“We chose one methodology, the GAO chose another one, and we don’t think theirs is the best indicator of the impact of the program,” Davis said. “Theirs is legitimate, but we think ours is as well.” Their disagreement centers on issues like whether money that comes from private banks in anticipation of federal tax credits should be considered public or private dollars.
GAO also conducted some tenant surveys, reporting that RAD residents across its 14 focus groups said they had very mixed experiences in terms of transparency and assistance.
Davis said focus group data can be helpful in “identifying concerns” for HUD’s consideration, but noted the hazards of relying on anecdotal information. He pointed to a more formal survey HUD has commissioned on tenants’ RAD experiences, which will be released in late 2018 or early 2019. “A rigorous social science survey based on the evaluation of a statistical pool of participating tenants will give us a really strong sense of whether RAD is working for residents or not,” he said. “I think those lessons are going to be really important, so we’re really looking forward to that study.”
Aside from the GAO report, HUD published its own interim RAD evaluation in the fall of 2016. The study, conducted by a management consulting firm called Econometrica Inc., deemed RAD initially successful based off metrics such as the number of applications for conversion it processed, the amount of private financing it generated, and the number of RAD transactions closed. The interim report did not investigate the early impact of RAD on tenants.
Davis said the interim report “was very clear in affirming our view that this is a program that brings new sources of money to solve the problem of deferred capital housing needs.” While he acknowledged that GAO had identified some risks to affordability, he said they are not major risks, and expressed confidence in his agency’s ability to address those concerns. Davis also emphasized that not having RAD at all would pose far more risks to long-term housing affordability.
Jessica Cassella, a National Housing Law Project staff attorney who focuses on tenant protections under RAD, told The Intercept that one important issue highlighted by GAO is that HUD has been relying largely on local data collected by housing authorities and property owners. “As the GAO recommended, and as we think as well, HUD should have its own set of data,” Cassella said.
Last fall, HUD started requiring property owners to certify information about tenants’ experiences to the federal government. For the first time since the program’s inception, owners must now report how many residents came back to a converted RAD property and how many former public housing tenants did not return. To incorrectly certify information could be criminal fraud under the False Claims Act, punishable by thousands of dollars in fines and even prison sentences. Advocates view this new requirement as an improvement to the RAD oversight and monitoring process.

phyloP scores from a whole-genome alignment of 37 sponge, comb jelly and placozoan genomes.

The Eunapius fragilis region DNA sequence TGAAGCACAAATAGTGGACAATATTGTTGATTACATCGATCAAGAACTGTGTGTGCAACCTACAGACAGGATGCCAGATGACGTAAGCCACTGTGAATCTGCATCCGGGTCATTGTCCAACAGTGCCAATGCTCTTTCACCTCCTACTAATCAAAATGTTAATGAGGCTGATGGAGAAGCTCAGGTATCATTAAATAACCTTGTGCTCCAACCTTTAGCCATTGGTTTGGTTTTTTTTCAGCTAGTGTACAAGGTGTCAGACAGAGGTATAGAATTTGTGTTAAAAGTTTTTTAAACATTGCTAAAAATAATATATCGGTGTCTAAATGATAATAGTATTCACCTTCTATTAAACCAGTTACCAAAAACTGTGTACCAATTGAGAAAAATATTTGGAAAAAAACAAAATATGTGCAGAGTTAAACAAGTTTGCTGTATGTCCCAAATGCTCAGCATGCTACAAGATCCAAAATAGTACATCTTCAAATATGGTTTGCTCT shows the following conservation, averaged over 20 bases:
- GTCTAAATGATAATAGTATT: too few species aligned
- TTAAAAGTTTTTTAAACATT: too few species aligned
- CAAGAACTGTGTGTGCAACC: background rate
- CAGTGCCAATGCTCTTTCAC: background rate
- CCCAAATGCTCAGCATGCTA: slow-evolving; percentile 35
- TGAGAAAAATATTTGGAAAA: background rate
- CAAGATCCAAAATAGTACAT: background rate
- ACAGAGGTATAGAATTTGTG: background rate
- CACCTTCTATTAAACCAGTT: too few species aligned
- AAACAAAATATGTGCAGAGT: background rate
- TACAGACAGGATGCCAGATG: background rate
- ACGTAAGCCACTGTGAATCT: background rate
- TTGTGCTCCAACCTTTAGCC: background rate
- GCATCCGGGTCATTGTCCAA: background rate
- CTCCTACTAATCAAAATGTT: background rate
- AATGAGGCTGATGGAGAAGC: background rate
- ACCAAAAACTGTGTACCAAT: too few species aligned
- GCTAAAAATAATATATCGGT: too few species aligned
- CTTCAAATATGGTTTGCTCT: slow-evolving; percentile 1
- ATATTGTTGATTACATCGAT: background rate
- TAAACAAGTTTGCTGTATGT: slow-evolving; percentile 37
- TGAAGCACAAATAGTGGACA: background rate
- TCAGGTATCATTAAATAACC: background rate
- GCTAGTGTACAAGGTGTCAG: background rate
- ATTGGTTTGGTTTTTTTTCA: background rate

“Things always take longer to stand up than you think when it’s a government program,” said Davis. “Certification wasn’t initially required — [private companies] had to certify certain things at closing, but they didn’t have to come back after the project was complete to certify what actually happened [to tenants].”
Davis told The Intercept that this newly required tenant information has not yet been made publicly available because his team is “working through kinks and tweaking” data. He said HUD “discovered in the first few months of the reporting that some people interpreted questions differently, and we want to align that so the data is good when we make it public.”
But Cassella noted that HUD’s new certifications still fail to monitor all the rights that tenants are guaranteed, such as the right to relocate with a choice mobility voucher. Under RAD, tenants are entitled to request a voucher to move to any unit on the private market after living one or two years in a RAD-converted property.
“We have anecdotally encountered situations where housing authorities do not have procedures set up so tenants can exercise that right, and HUD does not have any way to currently monitor whether these moves are actually happening,” she said.
Cassella also pointed to GAO’s finding that roughly one-third of the public housing units chosen for RAD did not report making any capital repairs at the time of their conversion. “Given that there’s a $49 billion backlog, it’s hard to imagine how a third of those properties don’t need any repairs,” she said. “Maybe some of those repairs will be deferred to a later time, but when the stated purpose of RAD is to physically improve the properties, we would hope to see a lot more of those repairs happening early on.” It’s not clear how the federal government evaluates RAD applications that claim no immediate physical repairs are necessary.
Even if Congress one day lifts the cap on RAD to make all public housing units eligible for conversion to the private sector — as some groups have been advocating for — it is unlikely that every building in the public housing stock would make for a viable RAD candidate.
Some public housing units are in such bad shape that experts suspect not even tax credits or other federal subsidies will be enough to entice private developers to take over certain decrepit buildings. There’s a risk that, as RAD expands and most public housing units are converted to the private sector, those that aren’t converted will be the ones in the worst condition.
“If people had a bad image of public housing before, it’ll just get even worse,” said Alex Schwartz, a professor of urban policy at The New School, when I interviewed him about RAD in 2015. “It’s analogous to the health insurance pool — where all the healthy people leave, and then you’re just left with just those who have the most expensive health needs.”
Though HUD and affordable housing advocates don’t exactly see eye to eye, even the advocates are convinced that there might be no better option available at this time but to push for stronger HUD oversight.
“We’ve seen a number of problems, such as tenants being improperly discouraged from returning, owners or developers not accommodating people with disabilities, or the new construction not being suited to family needs,” said Brenda Castañeda, an attorney at the Charlottesville, Virginia-based Legal Aid Justice. “The RAD process could clearly benefit from active HUD oversight, as the GAO suggests.”